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Found 66 results

  1. Opening day drink menu Opening day menu Their imminent opening on H Street intrigues me, and to tell you the truth I'm not sure what to expect. The charcuterie and cheese has pedigree, the team looks pretty solid, and the menu looks fun as well. The "featured cocktails" exude confidence on paper; I've had the Lion's Tail at the Passenger and at home many times, and it's not an easy recipe to execute. Ditto, to a lesser degree, for the Seelbach. And the Five and Dime (ROOT, maple syrup, egg white, and Black IPA) is only locally eclipsed in opening menu audaciousness by SOVA/Derek Browns' placement of the coffee cocktail (cognac, port, a whole egg, and simple syrup, as well as a particularly strong shaker such as Jamie MacBain).
  2. No, but it's now open, and here are the website and current menus. Note that there's a pop-up window advertising heritage turkey dinners (complete dinners) to go for Thanksgiving this year - they're asking you to order early (note to NRG: That window is showing up every time you click on something on the website - it would be nice if you saw it only once). Dinner: Charcuterie: Beer: Drinks and Wine:
  3. Down an out of the way road in Jessup, a group of friends and I had a fun evening at Blob's Park Bavarian Beer Garden last night. I had heard stories of this place for some time. A few of my childhood friends' parents used to got here for literal buckets of beer and dancing when I was growing up in the area. The space is huge, designed to seat 800 people. We were lucky to have the evening's band be Steve Meisner and his polka band from Madison, WI. There are regulars to this place, their tables marked with wood plaques engraved with their names. There were a lot of families with children running around. We ordered pitchers of Spaten pils and octoberfest to start- no more buckets. Too bad. We then got several appetizers including their pork wings, sausage plates, and very salty Bavarian radishes. I had a weisswurst plate, and then a taste of their German chocolate cake. While the cuisine was not stellar, the atmosphere was the real draw. The polka band started up at 8, and was greeted by a line of regulars who stood in front playing instruments like tambourine and washboards to the first song. Then everyone danced polka or western swing or whatever to the night's sets of music. It felt like night in the Midwest again.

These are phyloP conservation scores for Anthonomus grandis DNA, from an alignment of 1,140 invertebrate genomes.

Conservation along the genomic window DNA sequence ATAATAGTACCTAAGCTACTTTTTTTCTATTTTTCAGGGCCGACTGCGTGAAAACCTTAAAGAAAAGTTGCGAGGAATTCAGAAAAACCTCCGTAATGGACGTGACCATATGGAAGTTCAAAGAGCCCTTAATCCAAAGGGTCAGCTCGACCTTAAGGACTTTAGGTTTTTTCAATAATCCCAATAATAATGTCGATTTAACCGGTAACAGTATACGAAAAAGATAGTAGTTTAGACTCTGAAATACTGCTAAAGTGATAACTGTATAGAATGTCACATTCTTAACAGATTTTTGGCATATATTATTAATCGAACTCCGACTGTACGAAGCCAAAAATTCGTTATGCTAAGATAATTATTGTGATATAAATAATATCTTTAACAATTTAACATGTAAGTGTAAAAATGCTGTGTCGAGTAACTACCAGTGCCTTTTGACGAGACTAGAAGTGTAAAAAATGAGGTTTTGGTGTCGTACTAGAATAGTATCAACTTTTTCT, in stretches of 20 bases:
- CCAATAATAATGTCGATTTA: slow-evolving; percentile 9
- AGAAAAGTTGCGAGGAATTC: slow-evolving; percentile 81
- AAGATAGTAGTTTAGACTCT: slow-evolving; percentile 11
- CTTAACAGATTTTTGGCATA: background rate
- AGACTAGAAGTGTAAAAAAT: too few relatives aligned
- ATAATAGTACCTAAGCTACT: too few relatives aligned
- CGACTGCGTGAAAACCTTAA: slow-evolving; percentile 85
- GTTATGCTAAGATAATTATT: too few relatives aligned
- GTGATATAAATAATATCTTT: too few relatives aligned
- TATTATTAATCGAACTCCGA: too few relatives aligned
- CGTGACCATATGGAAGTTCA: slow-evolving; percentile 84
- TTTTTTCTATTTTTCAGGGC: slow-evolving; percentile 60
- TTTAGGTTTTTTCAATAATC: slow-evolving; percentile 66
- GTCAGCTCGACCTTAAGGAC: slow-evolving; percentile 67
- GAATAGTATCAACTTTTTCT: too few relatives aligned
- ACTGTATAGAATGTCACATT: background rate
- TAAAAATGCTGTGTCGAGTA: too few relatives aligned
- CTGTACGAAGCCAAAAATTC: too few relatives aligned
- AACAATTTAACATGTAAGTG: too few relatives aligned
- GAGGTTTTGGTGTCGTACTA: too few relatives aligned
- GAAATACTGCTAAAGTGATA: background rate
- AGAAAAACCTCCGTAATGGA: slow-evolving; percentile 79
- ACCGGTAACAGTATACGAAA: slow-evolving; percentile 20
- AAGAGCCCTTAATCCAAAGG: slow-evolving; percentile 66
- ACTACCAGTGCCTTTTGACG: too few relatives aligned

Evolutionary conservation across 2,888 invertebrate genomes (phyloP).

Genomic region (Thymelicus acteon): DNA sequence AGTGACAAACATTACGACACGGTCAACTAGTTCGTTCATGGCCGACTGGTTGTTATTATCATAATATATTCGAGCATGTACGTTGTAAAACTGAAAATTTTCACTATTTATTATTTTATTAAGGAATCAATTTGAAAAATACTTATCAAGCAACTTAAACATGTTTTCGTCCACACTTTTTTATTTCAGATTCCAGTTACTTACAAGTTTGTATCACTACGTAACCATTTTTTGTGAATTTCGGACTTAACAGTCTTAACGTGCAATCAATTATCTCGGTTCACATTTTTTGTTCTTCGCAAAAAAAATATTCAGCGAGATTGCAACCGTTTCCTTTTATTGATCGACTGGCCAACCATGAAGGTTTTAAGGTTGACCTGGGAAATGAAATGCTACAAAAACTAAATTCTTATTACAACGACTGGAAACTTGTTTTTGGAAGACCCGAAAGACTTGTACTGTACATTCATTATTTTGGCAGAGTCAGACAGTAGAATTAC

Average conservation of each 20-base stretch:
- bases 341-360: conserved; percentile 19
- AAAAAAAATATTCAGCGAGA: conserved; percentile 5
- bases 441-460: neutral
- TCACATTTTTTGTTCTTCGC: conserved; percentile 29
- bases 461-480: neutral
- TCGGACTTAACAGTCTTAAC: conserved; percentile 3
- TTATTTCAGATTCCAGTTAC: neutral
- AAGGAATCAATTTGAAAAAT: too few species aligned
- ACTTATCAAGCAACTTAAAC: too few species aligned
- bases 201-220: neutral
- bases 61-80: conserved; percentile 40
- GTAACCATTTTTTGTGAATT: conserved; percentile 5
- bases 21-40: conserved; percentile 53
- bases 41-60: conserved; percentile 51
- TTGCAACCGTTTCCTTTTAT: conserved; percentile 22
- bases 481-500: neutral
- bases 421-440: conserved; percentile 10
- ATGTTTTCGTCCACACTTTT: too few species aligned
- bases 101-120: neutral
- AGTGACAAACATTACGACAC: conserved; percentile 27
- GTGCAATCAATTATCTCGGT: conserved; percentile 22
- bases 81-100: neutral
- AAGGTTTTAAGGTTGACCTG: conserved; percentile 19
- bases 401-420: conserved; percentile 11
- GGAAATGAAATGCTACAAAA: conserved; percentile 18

4. Am I right that no one has written about Maple? Named after the big slab of maple wood that makes up the bar (not pancakes!), this place is right on 11th st. We went for the first time last weekend and were very happy we did. It's a small space and you can tell that the same designers who did Cork did Maple (although I found Maple more comfy/cozy). Lots of wood, grey, etc. and the bar ends in one of those peninsulas that can be a table for four. Outside tables too. The menu is small, and so is the kitchen. That said, everything was delicious. To start we had a summer special cocktail -- gin with limonata, blackberry juice, and blackberries. Refreshing and I am now totally addicted to this drink. We had two of the crostini (I don't remember the price for two, four were $10) and they were tasty -- one with white beans and anchovies and one with prosciutto, fontina, and fig. I give the edge to the white bean one though. I had the short rib panini, which was delicious. Hearty, rich, and just fantastic. My partner had the lamb bolognese, which was also great -- just gamey enough, but not too ripe. We shared a bottle of forgettable Montepulciano, but at $20 for a bottle, it was fine. There were plenty of other choices that were a little more expensive, but we went with the waitresses wine recommendation. We thought it was interesting she suggested the cheapest bottle! Dessert was a special -- cobbler with peaches and blackberries from the farmer's market with dolcezza vanilla gelato. YUM! A few things I loved -- first of all, it is not small plates. I am so tired of small plates! Second, the prices were great. For two cocktails, a bottle of wine, the crostini, two entrees and a dessert our bill was $100 for two people including tax and tip. Finally, they seem to have cool special events. We signed up for an upcoming Italian rare beer tasting. Only quibble was that the wine recommendation was not great from the server, but otherwise she was super nice, efficient, and good.